Do you ever look at someone and think he’s as healthy as a horse? Or within moments of meeting someone just know there’s something wrong, even though you aren’t sure why?
That sign you can’t quite put your finger on could be their hair. Because it turns out what’s on top of our head can speak volumes about our health, once you’ve learned how to listen.
What your hair reveals about your health
Following are seven things your hair is trying to tell you about your health.
1. Dry, thinning hair:
Using too many styling tools or the wrong products can cause your locks to become dry. But if you’ve noticed a definite texture change along with drying, thinning hair, it could be a sign of an underactive thyroid, or hypothyroidism.
Other physical symptoms of hypothyroidism to be on the lookout for include fatigue and weight gain. An easy test can reveal if your thyroid is malfunctioning.
2. Hair loss on your head, but growth elsewhere:
Are you losing hair up top but have it sprouting in other places such as along your upper lip, jaw line, and between your eyebrows? If you’re losing it where you want it and growing it where you don’t, you could be looking at a hormone imbalance.
Both symptoms are common signs of having too much testosterone circulating through your system. Check with your doc about hormone testing.
3. Dull, weak hair:
Has your hair started looking blah? Is it not as strong as it usually is? It’s time to take a closer look at your diet.
Dull and weak tresses are often a sign of a diet that’s too low in healthy fats. Healthy fats help your body absorb the nutrients it needs to keep your crowning glory shiny, and strong.
To restore your hair to tip top health eat more foods rich in good fats such as avocados, wild caught fish, nuts, chia seeds, cheese, whole eggs and extra virgin olive oil.
4. Dull, flat hair:
If your strands seems as strong as ever, but they’ve lost their shine and bounce, you may not be getting enough liquids. Dehydration can cause dull flat hair.
Shampoo commercials harp on the hydrating power of their products for good reason. H2O is vital for a healthy head of hair.
Other common signs of dehydration are hot flashes, night sweats and low energy. If you suspect dehydration is behind your own lackluster locks increase the amount of water you’re drinking during the day. And then be patient, because it can take a few weeks for your hair to bounce back.
5. Yellow dandruff:
A dry scalp often causes standard white dandruff. But if you develop yellow dandruff, your tresses might be trying to tell you something else is going on.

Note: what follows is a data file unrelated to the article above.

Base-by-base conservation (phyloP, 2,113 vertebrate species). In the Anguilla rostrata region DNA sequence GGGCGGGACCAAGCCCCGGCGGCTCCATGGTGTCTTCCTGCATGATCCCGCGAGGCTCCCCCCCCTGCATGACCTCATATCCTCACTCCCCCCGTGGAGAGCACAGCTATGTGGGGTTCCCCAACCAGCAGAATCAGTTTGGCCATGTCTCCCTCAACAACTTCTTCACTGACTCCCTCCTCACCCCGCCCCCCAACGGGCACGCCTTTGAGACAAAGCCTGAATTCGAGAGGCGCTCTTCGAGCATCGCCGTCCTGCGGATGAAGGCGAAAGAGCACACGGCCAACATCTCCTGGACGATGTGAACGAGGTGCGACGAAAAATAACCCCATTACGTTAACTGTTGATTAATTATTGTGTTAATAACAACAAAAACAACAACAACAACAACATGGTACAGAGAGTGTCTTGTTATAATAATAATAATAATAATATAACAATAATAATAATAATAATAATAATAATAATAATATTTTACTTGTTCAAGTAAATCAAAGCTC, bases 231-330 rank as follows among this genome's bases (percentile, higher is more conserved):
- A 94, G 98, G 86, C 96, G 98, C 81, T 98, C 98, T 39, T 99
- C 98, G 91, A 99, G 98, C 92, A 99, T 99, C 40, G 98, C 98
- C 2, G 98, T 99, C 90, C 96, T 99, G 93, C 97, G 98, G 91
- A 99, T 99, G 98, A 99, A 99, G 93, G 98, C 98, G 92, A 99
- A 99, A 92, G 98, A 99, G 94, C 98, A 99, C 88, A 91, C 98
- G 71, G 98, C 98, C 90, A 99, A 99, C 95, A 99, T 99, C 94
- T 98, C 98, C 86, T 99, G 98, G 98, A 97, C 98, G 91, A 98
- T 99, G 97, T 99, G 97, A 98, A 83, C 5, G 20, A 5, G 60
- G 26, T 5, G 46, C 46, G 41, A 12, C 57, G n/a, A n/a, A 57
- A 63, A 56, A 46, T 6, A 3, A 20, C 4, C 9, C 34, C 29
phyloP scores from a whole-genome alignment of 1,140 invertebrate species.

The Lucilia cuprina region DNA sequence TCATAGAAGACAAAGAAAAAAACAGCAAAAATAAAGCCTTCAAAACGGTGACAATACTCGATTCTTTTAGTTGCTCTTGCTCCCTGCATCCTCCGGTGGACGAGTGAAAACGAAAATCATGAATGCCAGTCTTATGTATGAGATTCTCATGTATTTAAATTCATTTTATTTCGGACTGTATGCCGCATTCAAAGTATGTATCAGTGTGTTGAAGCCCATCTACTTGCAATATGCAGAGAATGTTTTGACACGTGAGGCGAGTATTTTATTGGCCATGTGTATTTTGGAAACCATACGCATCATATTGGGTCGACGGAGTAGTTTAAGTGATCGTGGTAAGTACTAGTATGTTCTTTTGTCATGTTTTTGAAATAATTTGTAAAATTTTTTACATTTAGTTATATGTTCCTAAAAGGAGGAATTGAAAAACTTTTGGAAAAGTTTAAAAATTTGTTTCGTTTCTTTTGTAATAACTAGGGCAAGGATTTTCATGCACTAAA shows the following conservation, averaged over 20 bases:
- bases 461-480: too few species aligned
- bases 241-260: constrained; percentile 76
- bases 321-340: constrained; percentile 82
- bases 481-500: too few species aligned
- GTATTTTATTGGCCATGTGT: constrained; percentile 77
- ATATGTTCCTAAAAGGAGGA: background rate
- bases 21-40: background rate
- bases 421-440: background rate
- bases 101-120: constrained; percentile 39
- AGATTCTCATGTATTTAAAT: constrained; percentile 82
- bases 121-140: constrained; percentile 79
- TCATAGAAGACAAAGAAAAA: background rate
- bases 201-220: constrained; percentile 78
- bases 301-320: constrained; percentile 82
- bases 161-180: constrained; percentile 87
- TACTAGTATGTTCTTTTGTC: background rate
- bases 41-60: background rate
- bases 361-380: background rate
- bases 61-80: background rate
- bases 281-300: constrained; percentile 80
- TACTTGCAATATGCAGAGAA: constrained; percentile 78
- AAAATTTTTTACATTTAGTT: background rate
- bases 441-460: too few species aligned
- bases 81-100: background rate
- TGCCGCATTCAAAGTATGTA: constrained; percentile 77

Yellow dandruff can mean you’ve developed a variety of inflammatory conditions, ranging from skin problems to neurological issues. Or it can be a sign that you have an overgrowth of yeast on the scalp.
You can usually treat seborrheic dermatitis, the official word for yellow dandruff, with a dandruff shampoo. But it’s also a good idea to check in with a dermatologist for a diagnosis first.
6. Your hair is frizzy and pulls out easily:
If your locks become frizzy or begin to pull out easily when you’re brushing or combing them, you may have lost too much keratin. Keratin is a protein found naturally in your hair and nails. It forms a protective layer around the shaft keeping it smooth and elastic (so it bounces back instead of pulling out).
Over styling, chemicals and heat can deplete your keratin levels. But you can encourage your body to make more by eating the right foods.
Your body needs plenty of protein to produce keratin. So putting protein rich wild caught fish, chicken, red meat, pork, eggs, and dairy on the menu could help.
Biotin rich foods such as eggs, almonds and cauliflower will help your body metabolize the amino acids needed for keratin production. And for keratin synthesis eat more vitamin A rich foods such as pumpkin, sweet potatoes, spinach, kale, collard greens and carrots.
7. Crusty patches on your scalp:
Different from dandruff, crusty scab-like patches on your head are most likely a hair sign of psoriasis. Psoriasis is an autoimmune disease that causes your skin to overgrow forming a scaly rash. Check with your dermatologist for a diagnosis.
Stop ignoring the messages your hair is sending. Listening to them could reveal hidden health problems.
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